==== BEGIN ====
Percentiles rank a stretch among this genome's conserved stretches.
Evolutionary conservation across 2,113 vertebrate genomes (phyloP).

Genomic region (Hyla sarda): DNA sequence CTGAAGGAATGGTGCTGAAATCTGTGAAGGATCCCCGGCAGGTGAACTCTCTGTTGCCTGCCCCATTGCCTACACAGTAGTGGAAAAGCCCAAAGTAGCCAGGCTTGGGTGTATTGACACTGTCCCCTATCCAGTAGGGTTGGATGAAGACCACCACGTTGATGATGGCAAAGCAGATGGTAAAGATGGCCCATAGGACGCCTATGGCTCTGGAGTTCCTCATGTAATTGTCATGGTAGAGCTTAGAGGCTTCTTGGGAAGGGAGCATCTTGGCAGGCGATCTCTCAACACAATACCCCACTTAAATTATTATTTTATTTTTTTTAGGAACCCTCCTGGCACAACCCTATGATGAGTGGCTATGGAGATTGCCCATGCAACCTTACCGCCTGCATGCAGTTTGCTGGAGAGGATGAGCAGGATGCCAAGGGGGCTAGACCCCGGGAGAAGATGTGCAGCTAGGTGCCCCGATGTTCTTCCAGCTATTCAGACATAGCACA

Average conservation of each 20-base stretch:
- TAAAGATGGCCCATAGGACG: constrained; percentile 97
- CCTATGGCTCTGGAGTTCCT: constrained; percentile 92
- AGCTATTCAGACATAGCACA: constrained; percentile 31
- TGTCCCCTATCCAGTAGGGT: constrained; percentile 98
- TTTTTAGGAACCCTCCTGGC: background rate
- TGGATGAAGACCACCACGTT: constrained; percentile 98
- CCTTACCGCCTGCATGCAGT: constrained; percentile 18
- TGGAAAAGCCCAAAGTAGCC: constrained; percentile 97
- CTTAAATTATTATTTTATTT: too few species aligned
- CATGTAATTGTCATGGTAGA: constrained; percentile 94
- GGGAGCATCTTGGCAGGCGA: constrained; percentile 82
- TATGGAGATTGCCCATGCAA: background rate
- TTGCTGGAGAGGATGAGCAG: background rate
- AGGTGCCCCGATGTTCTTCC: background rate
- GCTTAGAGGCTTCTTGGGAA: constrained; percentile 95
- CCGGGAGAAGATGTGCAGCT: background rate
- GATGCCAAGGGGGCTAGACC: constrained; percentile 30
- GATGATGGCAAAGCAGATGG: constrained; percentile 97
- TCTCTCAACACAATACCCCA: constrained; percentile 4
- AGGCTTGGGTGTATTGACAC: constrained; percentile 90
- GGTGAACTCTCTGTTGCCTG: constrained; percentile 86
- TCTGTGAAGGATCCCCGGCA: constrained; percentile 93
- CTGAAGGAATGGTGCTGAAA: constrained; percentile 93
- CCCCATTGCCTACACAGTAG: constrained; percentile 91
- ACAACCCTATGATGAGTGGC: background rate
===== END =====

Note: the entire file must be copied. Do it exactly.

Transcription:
Percentiles rank a stretch among this genome's conserved stretches.
Evolutionary conservation across 2,113 vertebrate genomes (phyloP).

Genomic region (Hyla sarda): DNA sequence CTGAAGGAATGGTGCTGAAATCTGTGAAGGATCCCCGGCAGGTGAACTCTCTGTTGCCTGCCCCATTGCCTACACAGTAGTGGAAAAGCCCAAAGTAGCCAGGCTTGGGTGTATTGACACTGTCCCCTATCCAGTAGGGTTGGATGAAGACCACCACGTTGATGATGGCAAAGCAGATGGTAAAGATGGCCCATAGGACGCCTATGGCTCTGGAGTTCCTCATGTAATTGTCATGGTAGAGCTTAGAGGCTTCTTGGGAAGGGAGCATCTTGGCAGGCGATCTCTCAACACAATACCCCACTTAAATTATTATTTTATTTTTTTTAGGAACCCTCCTGGCACAACCCTATGATGAGTGGCTATGGAGATTGCCCATGCAACCTTACCGCCTGCATGCAGTTTGCTGGAGAGGATGAGCAGGATGCCAAGGGGGCTAGACCCCGGGAGAAGATGTGCAGCTAGGTGCCCCGATGTTCTTCCAGCTATTCAGACATAGCACA

Average conservation of each 20-base stretch:
- TAAAGATGGCCCATAGGACG: constrained; percentile 97
- CCTATGGCTCTGGAGTTCCT: constrained; percentile 92
- AGCTATTCAGACATAGCACA: constrained; percentile 31
- TGTCCCCTATCCAGTAGGGT: constrained; percentile 98
- TTTTTAGGAACCCTCCTGGC: background rate
- TGGATGAAGACCACCACGTT: constrained; percentile 98
- CCTTACCGCCTGCATGCAGT: constrained; percentile 18
- TGGAAAAGCCCAAAGTAGCC: constrained; percentile 97
- CTTAAATTATTATTTTATTT: too few species aligned
- CATGTAATTGTCATGGTAGA: constrained; percentile 94
- GGGAGCATCTTGGCAGGCGA: constrained; percentile 82
- TATGGAGATTGCCCATGCAA: background rate
- TTGCTGGAGAGGATGAGCAG: background rate
- AGGTGCCCCGATGTTCTTCC: background rate
- GCTTAGAGGCTTCTTGGGAA: constrained; percentile 95
- CCGGGAGAAGATGTGCAGCT: background rate
- GATGCCAAGGGGGCTAGACC: constrained; percentile 30
- GATGATGGCAAAGCAGATGG: constrained; percentile 97
- TCTCTCAACACAATACCCCA: constrained; percentile 4
- AGGCTTGGGTGTATTGACAC: constrained; percentile 90
- GGTGAACTCTCTGTTGCCTG: constrained; percentile 86
- TCTGTGAAGGATCCCCGGCA: constrained; percentile 93
- CTGAAGGAATGGTGCTGAAA: constrained; percentile 93
- CCCCATTGCCTACACAGTAG: constrained; percentile 91
- ACAACCCTATGATGAGTGGC: background rate